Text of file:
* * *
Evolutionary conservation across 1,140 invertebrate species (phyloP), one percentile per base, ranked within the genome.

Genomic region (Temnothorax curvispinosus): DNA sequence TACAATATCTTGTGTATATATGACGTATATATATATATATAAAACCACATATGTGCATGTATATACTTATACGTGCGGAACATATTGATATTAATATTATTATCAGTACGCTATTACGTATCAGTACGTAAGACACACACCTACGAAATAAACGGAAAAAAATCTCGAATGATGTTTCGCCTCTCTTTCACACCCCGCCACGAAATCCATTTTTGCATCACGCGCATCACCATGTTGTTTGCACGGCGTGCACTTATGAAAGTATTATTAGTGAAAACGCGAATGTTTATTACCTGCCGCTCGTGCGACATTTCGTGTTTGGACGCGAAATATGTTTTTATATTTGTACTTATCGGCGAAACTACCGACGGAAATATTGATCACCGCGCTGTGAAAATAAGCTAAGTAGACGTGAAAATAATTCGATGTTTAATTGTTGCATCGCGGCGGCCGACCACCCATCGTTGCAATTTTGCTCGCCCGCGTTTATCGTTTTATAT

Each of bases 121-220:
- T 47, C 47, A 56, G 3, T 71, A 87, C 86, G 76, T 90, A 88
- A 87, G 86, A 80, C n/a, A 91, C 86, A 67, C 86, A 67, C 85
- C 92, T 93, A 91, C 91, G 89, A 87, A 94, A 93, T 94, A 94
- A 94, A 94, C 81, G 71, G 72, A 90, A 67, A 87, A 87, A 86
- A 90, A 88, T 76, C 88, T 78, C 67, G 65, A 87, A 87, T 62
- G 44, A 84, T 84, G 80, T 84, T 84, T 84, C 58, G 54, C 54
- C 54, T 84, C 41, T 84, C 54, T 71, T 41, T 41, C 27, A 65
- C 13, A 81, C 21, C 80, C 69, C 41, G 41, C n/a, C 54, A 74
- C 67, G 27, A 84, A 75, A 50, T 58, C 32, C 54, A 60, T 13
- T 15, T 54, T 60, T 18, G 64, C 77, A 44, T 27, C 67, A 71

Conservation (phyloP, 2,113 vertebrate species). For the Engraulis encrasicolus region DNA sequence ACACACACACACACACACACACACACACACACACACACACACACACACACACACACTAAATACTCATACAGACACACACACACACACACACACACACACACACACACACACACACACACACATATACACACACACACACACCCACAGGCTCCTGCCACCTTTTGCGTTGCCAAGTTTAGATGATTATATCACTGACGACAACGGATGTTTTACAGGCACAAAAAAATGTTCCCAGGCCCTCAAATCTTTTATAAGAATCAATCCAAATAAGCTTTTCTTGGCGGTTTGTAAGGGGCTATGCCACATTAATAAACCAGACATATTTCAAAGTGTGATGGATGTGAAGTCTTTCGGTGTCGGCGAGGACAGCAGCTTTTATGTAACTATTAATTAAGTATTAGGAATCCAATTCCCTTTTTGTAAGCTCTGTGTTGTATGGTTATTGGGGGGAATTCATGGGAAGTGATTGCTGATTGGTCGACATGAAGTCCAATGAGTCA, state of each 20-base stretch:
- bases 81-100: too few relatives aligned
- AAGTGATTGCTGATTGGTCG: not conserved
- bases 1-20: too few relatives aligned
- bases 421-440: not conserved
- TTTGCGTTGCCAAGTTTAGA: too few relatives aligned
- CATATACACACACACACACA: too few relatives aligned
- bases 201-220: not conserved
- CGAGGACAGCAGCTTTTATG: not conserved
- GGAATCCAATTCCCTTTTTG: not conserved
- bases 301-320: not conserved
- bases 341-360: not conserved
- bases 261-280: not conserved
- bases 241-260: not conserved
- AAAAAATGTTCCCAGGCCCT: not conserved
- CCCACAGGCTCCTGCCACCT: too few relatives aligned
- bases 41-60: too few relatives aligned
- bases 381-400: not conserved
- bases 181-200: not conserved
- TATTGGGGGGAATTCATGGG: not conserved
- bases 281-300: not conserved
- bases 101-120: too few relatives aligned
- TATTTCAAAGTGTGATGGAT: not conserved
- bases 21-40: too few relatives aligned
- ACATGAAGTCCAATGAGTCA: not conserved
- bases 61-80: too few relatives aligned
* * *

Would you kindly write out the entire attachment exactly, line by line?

Evolutionary conservation across 1,140 invertebrate species (phyloP), one percentile per base, ranked within the genome.

Genomic region (Temnothorax curvispinosus): DNA sequence TACAATATCTTGTGTATATATGACGTATATATATATATATAAAACCACATATGTGCATGTATATACTTATACGTGCGGAACATATTGATATTAATATTATTATCAGTACGCTATTACGTATCAGTACGTAAGACACACACCTACGAAATAAACGGAAAAAAATCTCGAATGATGTTTCGCCTCTCTTTCACACCCCGCCACGAAATCCATTTTTGCATCACGCGCATCACCATGTTGTTTGCACGGCGTGCACTTATGAAAGTATTATTAGTGAAAACGCGAATGTTTATTACCTGCCGCTCGTGCGACATTTCGTGTTTGGACGCGAAATATGTTTTTATATTTGTACTTATCGGCGAAACTACCGACGGAAATATTGATCACCGCGCTGTGAAAATAAGCTAAGTAGACGTGAAAATAATTCGATGTTTAATTGTTGCATCGCGGCGGCCGACCACCCATCGTTGCAATTTTGCTCGCCCGCGTTTATCGTTTTATAT

Each of bases 121-220:
- T 47, C 47, A 56, G 3, T 71, A 87, C 86, G 76, T 90, A 88
- A 87, G 86, A 80, C n/a, A 91, C 86, A 67, C 86, A 67, C 85
- C 92, T 93, A 91, C 91, G 89, A 87, A 94, A 93, T 94, A 94
- A 94, A 94, C 81, G 71, G 72, A 90, A 67, A 87, A 87, A 86
- A 90, A 88, T 76, C 88, T 78, C 67, G 65, A 87, A 87, T 62
- G 44, A 84, T 84, G 80, T 84, T 84, T 84, C 58, G 54, C 54
- C 54, T 84, C 41, T 84, C 54, T 71, T 41, T 41, C 27, A 65
- C 13, A 81, C 21, C 80, C 69, C 41, G 41, C n/a, C 54, A 74
- C 67, G 27, A 84, A 75, A 50, T 58, C 32, C 54, A 60, T 13
- T 15, T 54, T 60, T 18, G 64, C 77, A 44, T 27, C 67, A 71

Conservation (phyloP, 2,113 vertebrate species). For the Engraulis encrasicolus region DNA sequence ACACACACACACACACACACACACACACACACACACACACACACACACACACACACTAAATACTCATACAGACACACACACACACACACACACACACACACACACACACACACACACACACATATACACACACACACACACCCACAGGCTCCTGCCACCTTTTGCGTTGCCAAGTTTAGATGATTATATCACTGACGACAACGGATGTTTTACAGGCACAAAAAAATGTTCCCAGGCCCTCAAATCTTTTATAAGAATCAATCCAAATAAGCTTTTCTTGGCGGTTTGTAAGGGGCTATGCCACATTAATAAACCAGACATATTTCAAAGTGTGATGGATGTGAAGTCTTTCGGTGTCGGCGAGGACAGCAGCTTTTATGTAACTATTAATTAAGTATTAGGAATCCAATTCCCTTTTTGTAAGCTCTGTGTTGTATGGTTATTGGGGGGAATTCATGGGAAGTGATTGCTGATTGGTCGACATGAAGTCCAATGAGTCA, state of each 20-base stretch:
- bases 81-100: too few relatives aligned
- AAGTGATTGCTGATTGGTCG: not conserved
- bases 1-20: too few relatives aligned
- bases 421-440: not conserved
- TTTGCGTTGCCAAGTTTAGA: too few relatives aligned
- CATATACACACACACACACA: too few relatives aligned
- bases 201-220: not conserved
- CGAGGACAGCAGCTTTTATG: not conserved
- GGAATCCAATTCCCTTTTTG: not conserved
- bases 301-320: not conserved
- bases 341-360: not conserved
- bases 261-280: not conserved
- bases 241-260: not conserved
- AAAAAATGTTCCCAGGCCCT: not conserved
- CCCACAGGCTCCTGCCACCT: too few relatives aligned
- bases 41-60: too few relatives aligned
- bases 381-400: not conserved
- bases 181-200: not conserved
- TATTGGGGGGAATTCATGGG: not conserved
- bases 281-300: not conserved
- bases 101-120: too few relatives aligned
- TATTTCAAAGTGTGATGGAT: not conserved
- bases 21-40: too few relatives aligned
- ACATGAAGTCCAATGAGTCA: not conserved
- bases 61-80: too few relatives aligned